Always-on DRM or always-online DRM is a form of DRM that requires a consumer to remain connected to a server, especially through an internet connection, to use a particular product. The practice is also referred to as persistent online authentication. The technique is meant to prevent copyright infringement of software. Like other DRM methods, always-on DRM has proven controversial, mainly because it has failed to stop pirates from illegally using the product, while causing severe inconvenience to people who bought the product legally.
Popular video games such as Diablo III and Starcraft 2 employ always-on DRM by requiring players to connect to the internet to play, even in single-player mode. Reviews of Diablo III criticized its use of always-on DRM. As with Diablo III, SimCity (2013) experienced bugs at its launch due to always-on DRM. Its developer, Maxis, initially defended the practice as being a result of the game's reliance on cloud computing for in-game processing, but it was later confirmed that cloud computing was only necessary to support the inter-city and social media mechanisms. Tim Willits at id Software has also defended the use of always-on DRM, arguing that it would make updates easier. This later received even more criticism, with users stating that these updates could potentially render the game unable to be played.
A major disadvantage of always-on DRM is that whenever the DRM authentication server goes down or a region experiences an Internet outage, it effectively locks out people from playing the game, hence the criticism. Another major disadvantage is that if the servers are ever shut down, the game is rendered completely unplayable.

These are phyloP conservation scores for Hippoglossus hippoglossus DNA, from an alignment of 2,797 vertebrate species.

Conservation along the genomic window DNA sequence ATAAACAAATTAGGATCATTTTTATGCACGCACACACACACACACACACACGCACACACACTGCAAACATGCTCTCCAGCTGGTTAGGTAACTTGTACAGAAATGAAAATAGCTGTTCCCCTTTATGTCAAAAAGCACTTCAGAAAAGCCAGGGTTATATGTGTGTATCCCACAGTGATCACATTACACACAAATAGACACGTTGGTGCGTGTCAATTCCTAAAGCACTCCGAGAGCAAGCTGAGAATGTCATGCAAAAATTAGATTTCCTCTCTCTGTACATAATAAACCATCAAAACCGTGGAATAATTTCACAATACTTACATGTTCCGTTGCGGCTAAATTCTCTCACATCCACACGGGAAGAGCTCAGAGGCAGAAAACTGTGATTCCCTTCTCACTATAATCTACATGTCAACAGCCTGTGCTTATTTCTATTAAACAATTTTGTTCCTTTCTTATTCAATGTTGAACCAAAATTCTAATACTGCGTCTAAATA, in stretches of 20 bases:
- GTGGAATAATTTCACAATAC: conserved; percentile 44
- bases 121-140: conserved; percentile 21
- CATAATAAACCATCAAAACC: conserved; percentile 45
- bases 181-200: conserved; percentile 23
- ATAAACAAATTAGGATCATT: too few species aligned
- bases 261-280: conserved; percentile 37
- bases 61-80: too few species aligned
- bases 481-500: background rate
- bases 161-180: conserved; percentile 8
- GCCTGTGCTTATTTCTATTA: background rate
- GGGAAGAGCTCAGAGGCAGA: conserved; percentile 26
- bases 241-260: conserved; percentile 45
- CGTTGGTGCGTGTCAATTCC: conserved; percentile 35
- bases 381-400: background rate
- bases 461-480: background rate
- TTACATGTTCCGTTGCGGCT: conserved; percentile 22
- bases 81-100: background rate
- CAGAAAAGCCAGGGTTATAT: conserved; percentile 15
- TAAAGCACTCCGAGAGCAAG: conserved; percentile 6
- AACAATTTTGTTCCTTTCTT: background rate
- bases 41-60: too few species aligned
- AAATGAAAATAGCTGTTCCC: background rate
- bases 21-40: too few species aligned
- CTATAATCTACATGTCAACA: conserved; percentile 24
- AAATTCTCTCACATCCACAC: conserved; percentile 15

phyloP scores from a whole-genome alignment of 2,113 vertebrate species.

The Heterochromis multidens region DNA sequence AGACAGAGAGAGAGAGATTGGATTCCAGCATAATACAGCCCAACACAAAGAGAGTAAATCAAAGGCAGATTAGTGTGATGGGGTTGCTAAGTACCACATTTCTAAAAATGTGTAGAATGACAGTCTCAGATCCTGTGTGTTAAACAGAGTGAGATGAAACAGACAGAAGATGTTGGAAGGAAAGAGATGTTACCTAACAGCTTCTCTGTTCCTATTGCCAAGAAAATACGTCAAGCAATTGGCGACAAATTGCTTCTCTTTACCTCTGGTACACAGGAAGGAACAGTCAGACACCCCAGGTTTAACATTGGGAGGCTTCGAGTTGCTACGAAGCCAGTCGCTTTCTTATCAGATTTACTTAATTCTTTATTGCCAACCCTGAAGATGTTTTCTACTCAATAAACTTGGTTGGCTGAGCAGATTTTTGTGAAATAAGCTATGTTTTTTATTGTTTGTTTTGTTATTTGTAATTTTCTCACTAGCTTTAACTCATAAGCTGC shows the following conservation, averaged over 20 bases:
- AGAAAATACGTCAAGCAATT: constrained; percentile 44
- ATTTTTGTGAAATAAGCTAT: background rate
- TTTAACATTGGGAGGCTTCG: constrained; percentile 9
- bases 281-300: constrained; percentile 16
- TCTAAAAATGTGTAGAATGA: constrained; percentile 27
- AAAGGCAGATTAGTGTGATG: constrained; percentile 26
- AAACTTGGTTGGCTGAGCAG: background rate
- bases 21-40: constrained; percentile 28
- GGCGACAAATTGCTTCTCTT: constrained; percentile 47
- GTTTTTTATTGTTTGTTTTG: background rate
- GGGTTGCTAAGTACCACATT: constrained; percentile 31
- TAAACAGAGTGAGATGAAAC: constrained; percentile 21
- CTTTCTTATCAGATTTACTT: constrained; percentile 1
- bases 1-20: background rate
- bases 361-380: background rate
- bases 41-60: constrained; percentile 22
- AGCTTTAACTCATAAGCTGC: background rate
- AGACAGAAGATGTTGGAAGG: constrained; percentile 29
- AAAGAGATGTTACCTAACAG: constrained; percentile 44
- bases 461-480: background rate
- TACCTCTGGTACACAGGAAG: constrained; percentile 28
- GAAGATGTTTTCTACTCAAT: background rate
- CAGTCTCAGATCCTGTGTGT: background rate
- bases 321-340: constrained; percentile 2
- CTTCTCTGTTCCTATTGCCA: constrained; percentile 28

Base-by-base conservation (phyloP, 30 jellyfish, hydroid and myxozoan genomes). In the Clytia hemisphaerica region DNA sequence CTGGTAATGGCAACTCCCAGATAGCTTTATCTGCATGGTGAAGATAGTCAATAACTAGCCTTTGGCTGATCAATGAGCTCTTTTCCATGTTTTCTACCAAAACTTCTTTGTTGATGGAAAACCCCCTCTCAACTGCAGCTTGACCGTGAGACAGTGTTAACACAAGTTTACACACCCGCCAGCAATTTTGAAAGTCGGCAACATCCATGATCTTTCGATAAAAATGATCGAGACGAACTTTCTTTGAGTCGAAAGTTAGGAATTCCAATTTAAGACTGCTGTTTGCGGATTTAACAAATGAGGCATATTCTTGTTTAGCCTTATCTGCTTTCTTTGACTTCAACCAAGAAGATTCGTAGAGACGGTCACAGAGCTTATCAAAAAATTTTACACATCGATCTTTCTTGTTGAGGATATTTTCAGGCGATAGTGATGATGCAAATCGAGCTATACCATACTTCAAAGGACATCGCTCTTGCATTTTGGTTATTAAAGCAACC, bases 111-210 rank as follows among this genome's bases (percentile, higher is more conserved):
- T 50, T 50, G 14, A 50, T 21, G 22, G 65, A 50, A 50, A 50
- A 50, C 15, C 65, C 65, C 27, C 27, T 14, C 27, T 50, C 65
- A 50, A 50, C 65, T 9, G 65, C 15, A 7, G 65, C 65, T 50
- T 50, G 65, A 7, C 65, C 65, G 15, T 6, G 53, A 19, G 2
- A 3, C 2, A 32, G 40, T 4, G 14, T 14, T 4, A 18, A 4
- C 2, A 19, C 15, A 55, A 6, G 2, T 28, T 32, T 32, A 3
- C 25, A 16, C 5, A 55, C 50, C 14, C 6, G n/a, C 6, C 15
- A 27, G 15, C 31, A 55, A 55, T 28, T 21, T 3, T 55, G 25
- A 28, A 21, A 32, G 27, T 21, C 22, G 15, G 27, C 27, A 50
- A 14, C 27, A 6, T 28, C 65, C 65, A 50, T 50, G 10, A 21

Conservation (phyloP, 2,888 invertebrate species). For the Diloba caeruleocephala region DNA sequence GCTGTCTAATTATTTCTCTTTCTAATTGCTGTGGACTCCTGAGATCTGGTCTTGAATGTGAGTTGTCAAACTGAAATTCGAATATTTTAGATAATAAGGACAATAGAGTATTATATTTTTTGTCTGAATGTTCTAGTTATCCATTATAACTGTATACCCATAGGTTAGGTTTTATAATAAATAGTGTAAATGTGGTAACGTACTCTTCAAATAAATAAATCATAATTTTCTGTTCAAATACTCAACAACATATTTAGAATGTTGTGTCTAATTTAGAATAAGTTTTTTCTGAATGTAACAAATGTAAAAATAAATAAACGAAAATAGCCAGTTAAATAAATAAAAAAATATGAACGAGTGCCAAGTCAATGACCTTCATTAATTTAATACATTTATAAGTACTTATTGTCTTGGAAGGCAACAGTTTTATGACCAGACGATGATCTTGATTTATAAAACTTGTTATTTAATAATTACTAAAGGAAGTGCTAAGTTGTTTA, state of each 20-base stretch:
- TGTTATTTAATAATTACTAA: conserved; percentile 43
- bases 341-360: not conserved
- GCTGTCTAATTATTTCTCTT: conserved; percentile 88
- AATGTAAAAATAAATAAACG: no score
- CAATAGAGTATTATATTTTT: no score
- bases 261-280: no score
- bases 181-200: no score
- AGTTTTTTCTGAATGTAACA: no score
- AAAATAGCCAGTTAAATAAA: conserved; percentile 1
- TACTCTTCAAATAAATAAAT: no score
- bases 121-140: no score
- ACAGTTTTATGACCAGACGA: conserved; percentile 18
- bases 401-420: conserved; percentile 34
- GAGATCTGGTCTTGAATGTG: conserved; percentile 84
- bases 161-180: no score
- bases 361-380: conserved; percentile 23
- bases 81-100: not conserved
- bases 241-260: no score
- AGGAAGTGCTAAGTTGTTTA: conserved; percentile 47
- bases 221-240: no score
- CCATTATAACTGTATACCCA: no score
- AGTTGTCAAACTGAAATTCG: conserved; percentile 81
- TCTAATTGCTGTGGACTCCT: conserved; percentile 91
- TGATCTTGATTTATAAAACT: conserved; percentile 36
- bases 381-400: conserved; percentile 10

Ubisoft's first titles requiring an always-on connection were Silent Hunter 5: Battle of the Atlantic and Assassin's Creed II, of which the former had reportedly been cracked as of the first day of the game's release. Assassin's Creed II was later cracked on the day of its release in Japan. Ubisoft also used always-on DRM in Driver: San Francisco, which was also cracked. However, the company announced in September 2012 that it would not employ always-on DRM in its future games, although they decided to re-implement the DRM again for The Crew (despite having a story mode), The Division (although it should be noted that it was never meant for single-player gameplay) and For Honor.
The Crew garnered criticism due to it being always-online in spite of having a campaign. Ubisoft later confirmed that the game would not be available offline, as they wanted to make the game a living world with multiplayer and single-player combined.
EA was later criticized for making their latest game Need for Speed always online, even though it had both single player and multiplayer modes. EA later stated that this was because the game was an ever-expanding world that would be constantly updated and that it would be required for taking snapshots and posting them on Autolog, which would earn the player Experience points and other rewards if the snapshots are liked enough. This later garnered more criticism. In the end, it was later found out that the reason for drastic framerate drops in Need for Speed on all platforms was because of the always-online connection. Because of this, EA decided to make all their later games to be playable offline, with the latest Need for Speed game, Payback, having an offline single-player campaign mode.